Comic Books

‘Batman: Death of a City’ Part of Fan-Film Revolution

batmandeathofacityThere is a revolution going on. And Batman: Death of a City is right in the middle of it.

Marc Bernardin recently made the case during an episode of Fatman on Batman with Kevin Smith that one of the reasons comic book adaptations – in this particular case the animated sequel to TMNT – are being allowed explore their more absurd stories and character (Beebop, Rocksteady) is because the success of niche marketing has proved that hardcore fans will seek out what they desire rather than needing to create something more generic to appeal to wider audiences.

And they seem to desire a deeper trip down the rabbit hole.

This is where the exponential growth in the fan-film industry comes in. The DC Universe has already seen some excellent fan service in the form of Nightwing which is, to me, the best live-action portrayal of one of the most interesting characters in comics. For those of you who don’t know, Nightwing is Dick Grayson who used to go by the name Robin.

In that vein, Batman: Death of a City will attempt to tell a story about a character and a place we all know so well … but maybe not this version. Hollywood movies – no matter how well-executed or loyal – can never tell the full stories of a city like Gotham. And so, Death of a City allows us to stay in this place a little while longer and get a look at some of the less well known, but no less interesting, citizens.

It also gives fans the opportunity to be a part of the experience. If you throw a few bucks at the Kickstarter, you can help make the film itself better and also walk away with some pretty cool merchandise. You can see the descriptions of how money is allocated and what you can get for helping out, here.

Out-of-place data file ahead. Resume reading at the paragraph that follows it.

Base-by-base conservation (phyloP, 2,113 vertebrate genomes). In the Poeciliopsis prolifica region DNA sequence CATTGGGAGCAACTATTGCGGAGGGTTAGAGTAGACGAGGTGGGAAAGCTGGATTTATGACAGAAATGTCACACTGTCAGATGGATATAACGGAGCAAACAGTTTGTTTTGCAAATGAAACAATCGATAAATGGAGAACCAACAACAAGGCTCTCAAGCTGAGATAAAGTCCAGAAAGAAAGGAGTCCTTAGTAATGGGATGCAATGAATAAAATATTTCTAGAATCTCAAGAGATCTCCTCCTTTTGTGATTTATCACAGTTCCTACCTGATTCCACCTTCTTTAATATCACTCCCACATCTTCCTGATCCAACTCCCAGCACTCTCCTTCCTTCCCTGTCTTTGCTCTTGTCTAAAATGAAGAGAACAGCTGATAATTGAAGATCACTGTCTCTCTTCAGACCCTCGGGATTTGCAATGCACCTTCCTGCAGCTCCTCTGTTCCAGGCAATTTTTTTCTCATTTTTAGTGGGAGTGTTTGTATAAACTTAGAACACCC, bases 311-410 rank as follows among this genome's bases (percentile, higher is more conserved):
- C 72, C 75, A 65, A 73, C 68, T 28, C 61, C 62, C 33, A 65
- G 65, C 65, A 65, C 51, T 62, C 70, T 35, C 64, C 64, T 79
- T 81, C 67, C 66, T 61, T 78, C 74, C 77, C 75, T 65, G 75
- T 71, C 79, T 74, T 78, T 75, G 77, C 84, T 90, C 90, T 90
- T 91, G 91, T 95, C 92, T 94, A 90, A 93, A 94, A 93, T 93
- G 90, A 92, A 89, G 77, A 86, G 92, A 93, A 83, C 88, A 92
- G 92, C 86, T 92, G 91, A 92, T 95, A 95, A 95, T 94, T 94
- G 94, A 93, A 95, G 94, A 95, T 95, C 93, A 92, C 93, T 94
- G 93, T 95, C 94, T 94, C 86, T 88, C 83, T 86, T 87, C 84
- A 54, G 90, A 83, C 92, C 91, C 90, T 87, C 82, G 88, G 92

For fans of Batman: Mask of the Phantasm, there is a special treat in store.

I interviewed the writer/director of Batman: Death of a City on The Cross/Over podcast which will drop soon and we discussed his favorite current comic book adaptations, how to tell an original superhero story in a flooded market, and the future of art and film created by fans as opposed to large studios. It’s a can’t miss conversation if you’ve got a geeky bone in your body.

Will the future see an explosion on fan-generated content that doesn’t need the approval of someone who own a studio? I don’t know. But anything we can do to encourage creative people with passion for the things we love – in this case Batman – the better the world will be. Also be sure to stay tuned for The Cross/Over podcast to check out my insightful interview, and once it drops, please spread it around!

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